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3.

Naturally there were lots of questions, some of them unasked; “are we crazy?” might have been the biggest item in that category. The navigation programs began showing up in people’s tablets and helmet displays in a few minutes, and the questions became more technical and more specific. The Primoids found errors in the animated versions they were sent, and with Natasha and Ree working on it, the problem was fixed to everyone’s apparent satisfaction.

Park adjourned the conference, and most of the participants went off to spread the information, check their equipment, or sleep. Three of the pilots went for some more coffee.

I do not seeee,” said Skzyyn to Clay and Vera, in its conversational whisper rather than its squeak, “how one ever be certain one is understood by the Kleegrg?” It looked from Clay to Vera and back. It didn’t lack facial expressions, considering that it looked like a lizard trying to imitate a squirrel. It sat gripping the top of a chair back; Vera and Clay rested in their seats, held by weak magnets.

“Or how we understand them,” said Vera. “I have no idea.”

“How can you ever tell that about anyone?” asked Clay. “I mean, really. How did you learn English so quickly?”

“It is a skill,” said Skzyyn, “we use from hatchlings, we Tskelly. Your speech is not difficult, and your script is very clever. The speeeech of the Kaahriig,” and its voice sank lower, “that is most difficult and subtle, for they like to think they are, as you say, the braaaains of the operation.” Skzyyn finished with what might have been its version of a smirk.

“You hatch, from eggs?” asked Vera. “What do you guys have for genders?”

“We dooo,” said Skzyyn, holding the vowel with relish. “We have none of these genders, though the Kaahriig do, as do the, the departed.”

“The what?” asked Clay.

“He means the other two species or whatever,” said Vera. “The workers and the, um, noblemen or whatever. You know.”

“Oh,” said Clay. “I’m sorry for your loss.”

“I am sorry for yours as well, Clay Gilbert,” said Skzyyn.

“But—you guys have no genders? Really?”

“One lays a set of eggs,” it explained, “and another, who one chooses, makes them, ah—?”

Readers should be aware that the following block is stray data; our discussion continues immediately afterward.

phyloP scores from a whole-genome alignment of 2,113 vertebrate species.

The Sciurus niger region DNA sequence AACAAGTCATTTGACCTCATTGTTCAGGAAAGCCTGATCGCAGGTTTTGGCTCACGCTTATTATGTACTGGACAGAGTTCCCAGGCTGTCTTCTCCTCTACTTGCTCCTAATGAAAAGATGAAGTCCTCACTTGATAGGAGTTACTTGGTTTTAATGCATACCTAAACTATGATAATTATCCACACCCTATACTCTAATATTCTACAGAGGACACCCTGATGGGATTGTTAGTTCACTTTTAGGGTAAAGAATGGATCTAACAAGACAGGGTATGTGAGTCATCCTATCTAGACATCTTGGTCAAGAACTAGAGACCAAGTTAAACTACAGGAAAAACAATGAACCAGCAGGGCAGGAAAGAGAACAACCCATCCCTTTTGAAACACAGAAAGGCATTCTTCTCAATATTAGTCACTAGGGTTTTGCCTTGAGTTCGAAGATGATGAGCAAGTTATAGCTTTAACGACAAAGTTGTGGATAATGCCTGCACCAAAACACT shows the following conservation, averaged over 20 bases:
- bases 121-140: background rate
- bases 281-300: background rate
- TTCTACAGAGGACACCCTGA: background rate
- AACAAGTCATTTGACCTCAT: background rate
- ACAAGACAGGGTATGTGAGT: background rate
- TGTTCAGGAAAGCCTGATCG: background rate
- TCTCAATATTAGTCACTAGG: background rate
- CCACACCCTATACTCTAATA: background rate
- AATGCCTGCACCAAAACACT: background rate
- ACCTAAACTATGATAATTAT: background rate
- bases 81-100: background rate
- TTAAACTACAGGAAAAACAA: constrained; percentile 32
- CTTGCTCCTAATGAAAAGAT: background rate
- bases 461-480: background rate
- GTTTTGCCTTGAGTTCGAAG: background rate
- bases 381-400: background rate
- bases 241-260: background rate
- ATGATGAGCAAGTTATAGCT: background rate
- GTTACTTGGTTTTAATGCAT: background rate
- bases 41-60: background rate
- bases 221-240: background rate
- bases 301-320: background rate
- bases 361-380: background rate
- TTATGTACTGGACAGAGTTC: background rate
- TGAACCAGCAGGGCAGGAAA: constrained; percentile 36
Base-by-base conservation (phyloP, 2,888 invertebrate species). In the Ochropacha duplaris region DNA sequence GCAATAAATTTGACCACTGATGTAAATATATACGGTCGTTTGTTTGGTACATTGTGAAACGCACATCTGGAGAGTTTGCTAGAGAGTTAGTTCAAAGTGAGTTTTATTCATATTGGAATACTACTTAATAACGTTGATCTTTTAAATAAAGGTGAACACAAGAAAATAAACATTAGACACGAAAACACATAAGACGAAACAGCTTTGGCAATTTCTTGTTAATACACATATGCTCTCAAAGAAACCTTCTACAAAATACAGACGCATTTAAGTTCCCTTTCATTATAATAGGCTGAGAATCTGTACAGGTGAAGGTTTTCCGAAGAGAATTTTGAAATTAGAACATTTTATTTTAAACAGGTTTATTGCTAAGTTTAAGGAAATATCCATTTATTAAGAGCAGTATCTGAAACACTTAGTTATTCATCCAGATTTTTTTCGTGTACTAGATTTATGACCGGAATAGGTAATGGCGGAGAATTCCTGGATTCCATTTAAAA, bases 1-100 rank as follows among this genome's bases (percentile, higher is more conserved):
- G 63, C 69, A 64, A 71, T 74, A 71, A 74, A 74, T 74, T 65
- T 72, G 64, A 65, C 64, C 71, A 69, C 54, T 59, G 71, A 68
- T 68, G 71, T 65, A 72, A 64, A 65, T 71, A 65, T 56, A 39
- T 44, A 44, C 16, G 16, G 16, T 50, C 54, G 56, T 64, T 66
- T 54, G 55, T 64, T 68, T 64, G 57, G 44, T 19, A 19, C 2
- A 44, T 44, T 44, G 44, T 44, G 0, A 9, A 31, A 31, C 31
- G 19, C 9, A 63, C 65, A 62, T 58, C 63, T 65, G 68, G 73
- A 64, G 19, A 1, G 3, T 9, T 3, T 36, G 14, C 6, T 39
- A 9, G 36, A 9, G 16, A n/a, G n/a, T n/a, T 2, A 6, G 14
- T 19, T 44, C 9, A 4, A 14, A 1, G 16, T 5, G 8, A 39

“Fertile,” said Vera.

“And you, the Huuumans, have two genders? You are of opposite—gender?”

“You could tell,” said Clay, exchanging smirks with Vera.

“We pair up for life, basically,” said Vera, “though you’re permitted to try out various, um, pairings, before you settle down. I don’t suppose that makes any sense to you.”

“I know it from the Mrez,” said Skzyyn, “the workers as you have described them, they too pair for life. And you are paired with the Natassssha, and you with the very scary Rachel. Yes?”

“I couldn’t have said it better,” Clay replied. “Rachel is scary and Natasha is the Natasha. Um, Skzyyn, can I ask—are you the same one I crunched in that base after you blasted my combat systems?”

Skzyyn gave Clay a look that must have been amusement or something like that. “Yesss,” it said, “that was Skzyyn. I got a good shot, did I not, yet you found the way to defeat me.”

“Skzyyn,” said Clay. “Your people are known for their—reckless approach to fighting? Do you know what I mean?”

“We, what do you say, lay it all on the line. It is true. We understand much about you humans, but we do not understand this vow you talk about so much.”

Clay looked at Vera. “Well,” he said, “a lot of people don’t understand it. Park didn’t understand it, I’m not sure she even does now.”

“But it’s kind of important,” said Vera.

“It’s so important,” said Clay, “that you’re going to have to understand it or accept it in some way if you want in on this particular operation. You know that, don’t you?”

“You can make such a vow,” said Skzyyn, “only because you are so very good at what you do.”

“You are very good yourself,” said Clay. “I fought you. I know.” He sipped. “Maybe that surprises you. It surprised me to know I was one of the best, but look. I’m seen in company with the likes of Vera Santos and the scary Rachel and the Natasha Kleiner. And now, so are you.”

 

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